Brett M. Frischmann ( Cardozo School of Law, USA )
Monitoring and enforcement regime, emissions trading, domestic emissions limitations, regulation, UNFCCC, Kyoto Protocol, buyer-liability, citizen-State arbitration mechanism
This article designs an enforcement regime that maintains the integrity of the international emissions trading system in the face of significant political and economic incentives for States to shirk responsibilities. State noncompliance with international obligations to enforce domestic emissions limitations presents a significant risk for an international emissions trading system because the systematic utility and economic value of an emissions permit is ultimately dependent upon domestic enforcement. Emissions rights are products of regulation. In essence, they define the legal relationship between a domestically regulated entity and the host State. International trading of emission rights allows private transactions between foreign nationals to realign the legal relationship between the parties and their host States. The legal and economic value of such transactions is derived from the perceived risk of enforcement and the predicted value of relieving such risk.
This article focuses on the monitoring and enforcement of obligations undertaken by States that participate in an international emissions trading system. It abstracts from the Framework Convention on Climate Change and the Kyoto Protocol and envisions the following series of events leading to international emissions trading system:
1) A number of States sign an international agreement that commits each State to making reductions in its aggregate, national greenhouse gas emissions according to a detailed schedule.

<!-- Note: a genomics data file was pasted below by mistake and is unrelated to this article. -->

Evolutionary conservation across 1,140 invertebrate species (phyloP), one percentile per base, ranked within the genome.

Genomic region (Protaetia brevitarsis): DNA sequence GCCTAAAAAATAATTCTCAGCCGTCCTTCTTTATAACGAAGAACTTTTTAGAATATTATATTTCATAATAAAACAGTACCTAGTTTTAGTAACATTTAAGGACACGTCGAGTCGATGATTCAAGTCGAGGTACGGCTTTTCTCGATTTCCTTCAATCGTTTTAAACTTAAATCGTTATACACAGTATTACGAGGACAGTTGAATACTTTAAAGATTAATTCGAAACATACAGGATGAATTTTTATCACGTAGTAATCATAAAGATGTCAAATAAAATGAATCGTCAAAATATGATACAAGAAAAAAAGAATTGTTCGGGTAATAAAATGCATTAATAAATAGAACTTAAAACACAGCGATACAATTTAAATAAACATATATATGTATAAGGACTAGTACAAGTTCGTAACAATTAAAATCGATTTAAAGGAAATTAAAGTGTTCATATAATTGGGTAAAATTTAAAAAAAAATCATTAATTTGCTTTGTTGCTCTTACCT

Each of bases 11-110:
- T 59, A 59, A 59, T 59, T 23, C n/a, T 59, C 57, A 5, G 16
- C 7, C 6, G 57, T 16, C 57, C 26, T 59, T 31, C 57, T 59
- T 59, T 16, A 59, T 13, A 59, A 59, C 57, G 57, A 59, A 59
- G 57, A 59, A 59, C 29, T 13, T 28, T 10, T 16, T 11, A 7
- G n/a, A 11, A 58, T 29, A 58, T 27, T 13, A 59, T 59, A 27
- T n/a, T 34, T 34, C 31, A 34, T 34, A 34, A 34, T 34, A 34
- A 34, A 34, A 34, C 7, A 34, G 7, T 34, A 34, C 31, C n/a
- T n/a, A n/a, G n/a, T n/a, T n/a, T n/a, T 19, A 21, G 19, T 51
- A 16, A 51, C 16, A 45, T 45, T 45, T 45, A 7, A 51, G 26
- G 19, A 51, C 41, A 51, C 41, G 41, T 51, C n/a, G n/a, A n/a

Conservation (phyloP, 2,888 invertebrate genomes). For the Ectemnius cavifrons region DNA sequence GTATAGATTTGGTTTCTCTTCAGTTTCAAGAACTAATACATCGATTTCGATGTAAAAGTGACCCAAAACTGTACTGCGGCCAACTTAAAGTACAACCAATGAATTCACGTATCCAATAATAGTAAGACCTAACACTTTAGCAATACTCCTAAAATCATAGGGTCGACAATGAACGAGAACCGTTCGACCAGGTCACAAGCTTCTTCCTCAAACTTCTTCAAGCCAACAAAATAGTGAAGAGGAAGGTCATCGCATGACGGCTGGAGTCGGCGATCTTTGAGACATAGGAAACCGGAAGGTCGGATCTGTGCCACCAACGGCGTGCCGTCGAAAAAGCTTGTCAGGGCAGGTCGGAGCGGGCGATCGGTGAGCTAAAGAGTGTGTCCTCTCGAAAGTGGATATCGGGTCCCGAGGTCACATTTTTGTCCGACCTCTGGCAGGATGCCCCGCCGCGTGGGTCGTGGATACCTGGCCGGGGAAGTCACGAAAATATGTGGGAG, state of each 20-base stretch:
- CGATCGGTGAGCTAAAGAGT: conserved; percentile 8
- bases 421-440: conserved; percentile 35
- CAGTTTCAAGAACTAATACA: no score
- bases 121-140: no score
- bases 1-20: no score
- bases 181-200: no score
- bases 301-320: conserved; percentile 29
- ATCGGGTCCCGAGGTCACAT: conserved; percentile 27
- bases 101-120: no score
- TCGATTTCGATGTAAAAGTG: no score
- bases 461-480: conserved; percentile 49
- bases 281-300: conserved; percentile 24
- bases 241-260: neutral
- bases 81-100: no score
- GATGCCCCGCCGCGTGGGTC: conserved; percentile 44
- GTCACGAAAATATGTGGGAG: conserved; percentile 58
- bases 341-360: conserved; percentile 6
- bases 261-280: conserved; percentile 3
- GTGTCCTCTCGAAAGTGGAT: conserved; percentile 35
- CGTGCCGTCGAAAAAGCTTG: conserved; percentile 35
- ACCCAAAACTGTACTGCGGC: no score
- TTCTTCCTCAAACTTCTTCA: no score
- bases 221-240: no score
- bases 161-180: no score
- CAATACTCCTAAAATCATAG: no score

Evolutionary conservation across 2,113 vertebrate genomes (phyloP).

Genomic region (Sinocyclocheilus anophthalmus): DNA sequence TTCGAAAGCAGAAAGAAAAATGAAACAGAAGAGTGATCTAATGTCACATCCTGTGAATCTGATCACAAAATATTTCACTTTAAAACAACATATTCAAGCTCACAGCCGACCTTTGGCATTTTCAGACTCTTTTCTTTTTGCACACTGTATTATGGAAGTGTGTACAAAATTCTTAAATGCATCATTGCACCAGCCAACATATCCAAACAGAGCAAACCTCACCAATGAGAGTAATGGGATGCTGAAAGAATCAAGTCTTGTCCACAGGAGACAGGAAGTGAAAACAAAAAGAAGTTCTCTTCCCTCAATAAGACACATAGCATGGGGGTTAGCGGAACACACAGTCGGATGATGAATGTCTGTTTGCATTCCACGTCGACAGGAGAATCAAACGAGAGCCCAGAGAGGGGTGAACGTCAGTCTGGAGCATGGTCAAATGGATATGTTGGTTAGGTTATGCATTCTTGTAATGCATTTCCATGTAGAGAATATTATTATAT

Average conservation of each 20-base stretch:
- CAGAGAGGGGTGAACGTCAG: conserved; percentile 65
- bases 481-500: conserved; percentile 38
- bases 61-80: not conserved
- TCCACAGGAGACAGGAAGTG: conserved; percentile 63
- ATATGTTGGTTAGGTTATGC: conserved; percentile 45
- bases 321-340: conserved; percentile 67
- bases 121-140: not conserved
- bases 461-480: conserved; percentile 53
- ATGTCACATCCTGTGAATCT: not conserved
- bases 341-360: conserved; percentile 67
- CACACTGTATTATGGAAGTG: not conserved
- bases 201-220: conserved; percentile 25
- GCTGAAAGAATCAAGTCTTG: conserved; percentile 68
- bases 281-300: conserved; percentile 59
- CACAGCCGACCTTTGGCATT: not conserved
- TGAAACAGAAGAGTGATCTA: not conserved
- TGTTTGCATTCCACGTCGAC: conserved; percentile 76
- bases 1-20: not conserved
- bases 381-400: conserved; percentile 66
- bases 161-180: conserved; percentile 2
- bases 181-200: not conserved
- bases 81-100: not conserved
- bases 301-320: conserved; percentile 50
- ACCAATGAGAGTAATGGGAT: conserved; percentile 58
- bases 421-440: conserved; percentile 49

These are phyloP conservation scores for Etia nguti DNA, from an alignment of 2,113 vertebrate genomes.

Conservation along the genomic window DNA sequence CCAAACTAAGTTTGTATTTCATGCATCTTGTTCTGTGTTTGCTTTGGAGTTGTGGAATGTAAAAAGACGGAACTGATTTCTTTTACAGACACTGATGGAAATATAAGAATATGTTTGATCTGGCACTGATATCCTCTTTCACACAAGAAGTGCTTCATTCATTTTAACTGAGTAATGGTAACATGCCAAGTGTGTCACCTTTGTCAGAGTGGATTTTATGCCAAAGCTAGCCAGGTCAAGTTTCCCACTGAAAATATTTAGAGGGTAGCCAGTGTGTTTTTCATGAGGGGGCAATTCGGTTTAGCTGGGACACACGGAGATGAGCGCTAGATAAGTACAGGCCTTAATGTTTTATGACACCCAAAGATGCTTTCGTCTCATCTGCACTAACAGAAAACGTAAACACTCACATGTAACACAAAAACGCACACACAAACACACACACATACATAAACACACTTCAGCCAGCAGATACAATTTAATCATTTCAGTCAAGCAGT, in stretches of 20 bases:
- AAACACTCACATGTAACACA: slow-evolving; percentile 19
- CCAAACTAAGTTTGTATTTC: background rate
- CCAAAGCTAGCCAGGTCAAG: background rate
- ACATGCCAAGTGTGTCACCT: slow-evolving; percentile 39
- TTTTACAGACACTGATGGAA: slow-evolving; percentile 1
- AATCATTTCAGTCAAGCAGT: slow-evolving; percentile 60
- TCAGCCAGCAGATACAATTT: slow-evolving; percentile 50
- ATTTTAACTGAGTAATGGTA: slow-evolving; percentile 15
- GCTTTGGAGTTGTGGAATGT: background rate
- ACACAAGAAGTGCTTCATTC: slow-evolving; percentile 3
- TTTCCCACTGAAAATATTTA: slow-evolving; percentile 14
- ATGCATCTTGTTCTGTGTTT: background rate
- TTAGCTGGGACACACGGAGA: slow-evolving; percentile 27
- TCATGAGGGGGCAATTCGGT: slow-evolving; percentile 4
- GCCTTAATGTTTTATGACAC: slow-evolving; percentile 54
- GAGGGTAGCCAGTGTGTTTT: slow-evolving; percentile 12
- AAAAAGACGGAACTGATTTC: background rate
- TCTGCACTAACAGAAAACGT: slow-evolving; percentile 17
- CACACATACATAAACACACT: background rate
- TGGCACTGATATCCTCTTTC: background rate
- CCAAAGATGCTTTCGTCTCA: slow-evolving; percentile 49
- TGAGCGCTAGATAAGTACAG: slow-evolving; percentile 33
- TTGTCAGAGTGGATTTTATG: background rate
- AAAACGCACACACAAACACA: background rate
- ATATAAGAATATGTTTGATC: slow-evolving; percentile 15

2) Each State implements its international obligations through national programs, which may comprise various combinations of regulatory programs, from command-and-control to carbon taxes to emissions trading systems.
3) A subset of the States that signed the first “national commitment” agreement also sign a “founding agreement” that establishes an international emissions trading system by harmonizing the domestic emissions trading systems created under step 2.
Thus, two legal regimes arise from the agreements, an overarching climate change regime and a subsidiary international emissions trading regime. Of course, an international emissions trading system could evolve in many other ways. This article does not attempt to explain the global warming problem, the existing climate change regime, or the various regulatory options for domestic implementation; these issues are discussed extensively elsewhere in the literature.
Instead, the article focuses exclusively on the coordination problems that must be dealt with in negotiating the founding agreement for an international emissions trading system (step 3). Three interdependent components establish the contours an international emissions trading monitoring and enforcement regime, namely, (1) the monitoring institution, (2) the liability rule applicable to permits, and (3) the reprisal mechanism. States must work out the details of these components ex ante and incorporate them into the founding agreement for the international emissions trading system.
Finally, the article proposes a novel form of strict enforcement involving buyer-liability coupled with a citizen-State arbitration mechanism (similar to the investor-State mechanism in NAFTA chapter 11). The proposed mechanism provides an end-around the political, decentralized nature of international law.
(2001) 13 Georgetown International Environmental Law Review 463